Michael Richardson, the chief of the Industrial and General Permits Division of MDE’s Wastewater Permits Program, often tried to sum up questions for the audience in a way that didn’t reflect the actual question. People typically had to ask the same question a number of times before getting any answer at all, which usually didn’t address the question or contained an incredible amount of doublespeak.
Overall, Dominion engaged in its typical amount of disdain for our community. Frederick appeared annoyed both for having to be at the meeting at all and also for having to keep his people from saying too much, while Neddenien looked agitated for having to sit through so many accusations from the community whose relations he’s supposed to manage. It was noticeable that nobody wanted to sit next to Neddenien. Literally, the last seat taken in the room was the one next to him. One example of Dominion’s disdain was especially egregious: A resident was talking emotionally about the scope of the impacts residents are being forced to face from Dominion’s terminal, as Kelly, Dominion’s lead presenter, was visibly trying to keep herself from cracking up laughing. Dominion certainly got an earful from the audience when this was pointed out.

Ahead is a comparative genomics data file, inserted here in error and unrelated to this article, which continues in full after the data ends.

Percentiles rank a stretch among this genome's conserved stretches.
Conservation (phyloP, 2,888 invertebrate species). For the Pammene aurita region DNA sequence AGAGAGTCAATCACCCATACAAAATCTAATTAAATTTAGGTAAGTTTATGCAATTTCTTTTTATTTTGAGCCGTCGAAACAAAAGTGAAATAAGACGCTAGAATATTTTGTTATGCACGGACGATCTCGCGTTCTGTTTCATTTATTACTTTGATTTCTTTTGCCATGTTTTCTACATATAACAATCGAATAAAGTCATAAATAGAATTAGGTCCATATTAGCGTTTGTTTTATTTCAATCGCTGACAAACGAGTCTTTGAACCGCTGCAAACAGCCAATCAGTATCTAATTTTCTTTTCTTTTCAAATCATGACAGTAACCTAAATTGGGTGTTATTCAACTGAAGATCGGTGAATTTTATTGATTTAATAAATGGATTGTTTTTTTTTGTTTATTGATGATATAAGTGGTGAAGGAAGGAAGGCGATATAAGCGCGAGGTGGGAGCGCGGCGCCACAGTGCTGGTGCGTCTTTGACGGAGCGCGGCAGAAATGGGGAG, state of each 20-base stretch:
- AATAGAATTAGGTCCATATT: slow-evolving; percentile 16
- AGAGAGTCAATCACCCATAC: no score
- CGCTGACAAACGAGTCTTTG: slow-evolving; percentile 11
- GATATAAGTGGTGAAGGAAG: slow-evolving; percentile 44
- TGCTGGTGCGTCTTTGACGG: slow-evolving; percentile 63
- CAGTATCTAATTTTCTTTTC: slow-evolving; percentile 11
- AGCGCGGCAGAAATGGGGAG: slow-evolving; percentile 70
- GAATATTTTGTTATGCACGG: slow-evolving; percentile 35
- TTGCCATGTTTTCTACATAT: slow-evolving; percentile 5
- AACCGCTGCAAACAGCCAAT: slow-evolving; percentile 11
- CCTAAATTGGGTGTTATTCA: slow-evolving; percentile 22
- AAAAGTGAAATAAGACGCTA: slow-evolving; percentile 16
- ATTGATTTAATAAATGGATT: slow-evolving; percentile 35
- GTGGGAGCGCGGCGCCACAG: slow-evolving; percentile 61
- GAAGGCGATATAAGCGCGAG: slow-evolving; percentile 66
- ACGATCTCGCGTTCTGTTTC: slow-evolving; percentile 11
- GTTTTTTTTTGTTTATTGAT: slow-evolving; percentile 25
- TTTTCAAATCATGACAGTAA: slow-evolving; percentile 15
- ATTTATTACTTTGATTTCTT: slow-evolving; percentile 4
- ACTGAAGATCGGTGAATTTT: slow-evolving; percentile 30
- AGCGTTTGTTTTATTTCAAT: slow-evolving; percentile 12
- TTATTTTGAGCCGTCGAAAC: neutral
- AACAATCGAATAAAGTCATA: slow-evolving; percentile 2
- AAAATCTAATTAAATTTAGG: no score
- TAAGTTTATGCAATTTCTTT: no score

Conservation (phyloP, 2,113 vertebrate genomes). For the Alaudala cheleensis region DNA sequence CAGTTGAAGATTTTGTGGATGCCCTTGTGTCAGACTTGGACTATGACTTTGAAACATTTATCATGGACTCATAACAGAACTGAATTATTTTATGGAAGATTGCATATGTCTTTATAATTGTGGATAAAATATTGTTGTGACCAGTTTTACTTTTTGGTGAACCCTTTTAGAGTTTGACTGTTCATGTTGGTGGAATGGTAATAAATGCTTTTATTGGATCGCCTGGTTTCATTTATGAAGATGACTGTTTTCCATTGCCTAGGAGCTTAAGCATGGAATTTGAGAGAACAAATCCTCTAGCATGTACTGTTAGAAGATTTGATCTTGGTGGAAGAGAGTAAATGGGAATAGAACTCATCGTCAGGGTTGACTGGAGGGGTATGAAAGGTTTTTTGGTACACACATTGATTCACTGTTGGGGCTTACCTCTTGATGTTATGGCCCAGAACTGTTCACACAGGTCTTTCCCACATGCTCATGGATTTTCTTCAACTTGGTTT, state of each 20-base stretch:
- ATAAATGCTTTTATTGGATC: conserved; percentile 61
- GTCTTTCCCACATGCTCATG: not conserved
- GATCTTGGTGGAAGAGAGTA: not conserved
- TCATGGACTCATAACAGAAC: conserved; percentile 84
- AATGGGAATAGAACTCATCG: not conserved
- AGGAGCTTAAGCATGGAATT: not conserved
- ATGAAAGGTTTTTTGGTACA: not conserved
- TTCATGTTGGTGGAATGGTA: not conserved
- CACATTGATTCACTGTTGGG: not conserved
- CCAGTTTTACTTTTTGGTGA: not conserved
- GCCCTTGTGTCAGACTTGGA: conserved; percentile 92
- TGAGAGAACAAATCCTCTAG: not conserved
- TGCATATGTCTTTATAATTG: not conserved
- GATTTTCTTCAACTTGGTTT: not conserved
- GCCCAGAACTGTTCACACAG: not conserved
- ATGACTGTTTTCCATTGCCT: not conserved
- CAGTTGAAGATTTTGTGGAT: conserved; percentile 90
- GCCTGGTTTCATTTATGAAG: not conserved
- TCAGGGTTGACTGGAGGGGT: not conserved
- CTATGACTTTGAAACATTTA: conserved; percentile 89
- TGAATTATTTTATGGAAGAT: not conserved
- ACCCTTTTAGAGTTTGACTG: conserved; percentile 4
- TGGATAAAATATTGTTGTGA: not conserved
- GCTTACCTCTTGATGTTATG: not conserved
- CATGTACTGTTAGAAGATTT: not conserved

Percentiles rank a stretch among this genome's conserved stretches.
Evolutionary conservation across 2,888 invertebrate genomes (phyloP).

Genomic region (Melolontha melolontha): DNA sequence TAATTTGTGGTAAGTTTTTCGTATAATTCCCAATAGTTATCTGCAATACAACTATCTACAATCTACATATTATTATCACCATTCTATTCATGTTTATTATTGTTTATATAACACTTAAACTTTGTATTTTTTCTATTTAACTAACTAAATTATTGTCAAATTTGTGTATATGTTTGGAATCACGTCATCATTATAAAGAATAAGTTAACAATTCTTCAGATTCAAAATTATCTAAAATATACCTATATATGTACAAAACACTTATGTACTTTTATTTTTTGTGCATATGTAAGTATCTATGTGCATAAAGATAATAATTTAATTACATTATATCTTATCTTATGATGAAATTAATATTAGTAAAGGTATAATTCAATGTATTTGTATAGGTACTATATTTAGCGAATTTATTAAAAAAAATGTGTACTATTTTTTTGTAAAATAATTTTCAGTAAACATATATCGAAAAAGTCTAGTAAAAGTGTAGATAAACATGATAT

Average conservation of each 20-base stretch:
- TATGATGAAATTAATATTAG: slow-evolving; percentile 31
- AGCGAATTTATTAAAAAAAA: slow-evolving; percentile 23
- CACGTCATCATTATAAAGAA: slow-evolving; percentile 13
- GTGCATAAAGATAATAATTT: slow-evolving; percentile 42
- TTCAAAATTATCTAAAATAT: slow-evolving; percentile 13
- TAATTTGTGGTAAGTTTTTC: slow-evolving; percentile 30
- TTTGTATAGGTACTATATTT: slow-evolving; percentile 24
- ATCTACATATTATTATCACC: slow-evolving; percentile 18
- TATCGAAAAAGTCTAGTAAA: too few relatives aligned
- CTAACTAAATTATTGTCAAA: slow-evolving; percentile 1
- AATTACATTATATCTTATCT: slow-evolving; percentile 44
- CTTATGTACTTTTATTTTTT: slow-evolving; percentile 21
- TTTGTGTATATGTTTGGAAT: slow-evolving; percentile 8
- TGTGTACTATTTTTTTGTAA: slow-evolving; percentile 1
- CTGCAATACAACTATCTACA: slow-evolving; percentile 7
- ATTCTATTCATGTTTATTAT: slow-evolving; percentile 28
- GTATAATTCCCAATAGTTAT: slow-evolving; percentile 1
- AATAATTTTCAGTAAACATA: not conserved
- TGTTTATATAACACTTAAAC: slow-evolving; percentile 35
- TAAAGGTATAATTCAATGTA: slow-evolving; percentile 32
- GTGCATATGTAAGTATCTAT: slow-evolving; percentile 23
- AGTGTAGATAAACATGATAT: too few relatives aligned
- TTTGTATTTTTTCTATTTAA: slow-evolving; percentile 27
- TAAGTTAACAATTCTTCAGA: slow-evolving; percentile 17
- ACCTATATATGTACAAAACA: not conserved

There was a noticeable absence of Calvert County officials at the meeting. Steve Jones of the Calvert County Sheriff’s Office, and one of its prime liaisons with Dominion, was present for much of the meeting, but never identified himself and left early. No commissioners were present, nor were any county planners, administrators or others.
For MDE’s part, Richardson and Mewbourn appeared hurt by the notion that they were acting as lapdogs for Dominion. It seemed they were genuinely surprised by the anger toward Dominion and this process — and also by the vast amount of information and knowledge held by the audience, many of whom are experts in related fields or have been pouring through all levels of permitting documents related to Dominion Cove Point for the past four years. At one point, Richardson referred to the crowd as “lay people,” for which he was quickly and sharply rebuked.
Richardson promised he would do what he could to open this process up to the public, offering to come and speak at smaller meetings, and to hold another large meeting after a draft permit was created and before a public hearing. Still, he said many of the audience’s quarrels with the process needed to be taken up with legislators, and that he was just doing the job with which he’d been tasked.
One resident summed up the meeting by saying, “Basically, you’re developing a permit that would poison us on some level to help a corporation profit by shipping a product that contributes to global warming. … You want us to be a sacrifice zone.” At that, another resident shouted out, “We are a sacrifice zone.”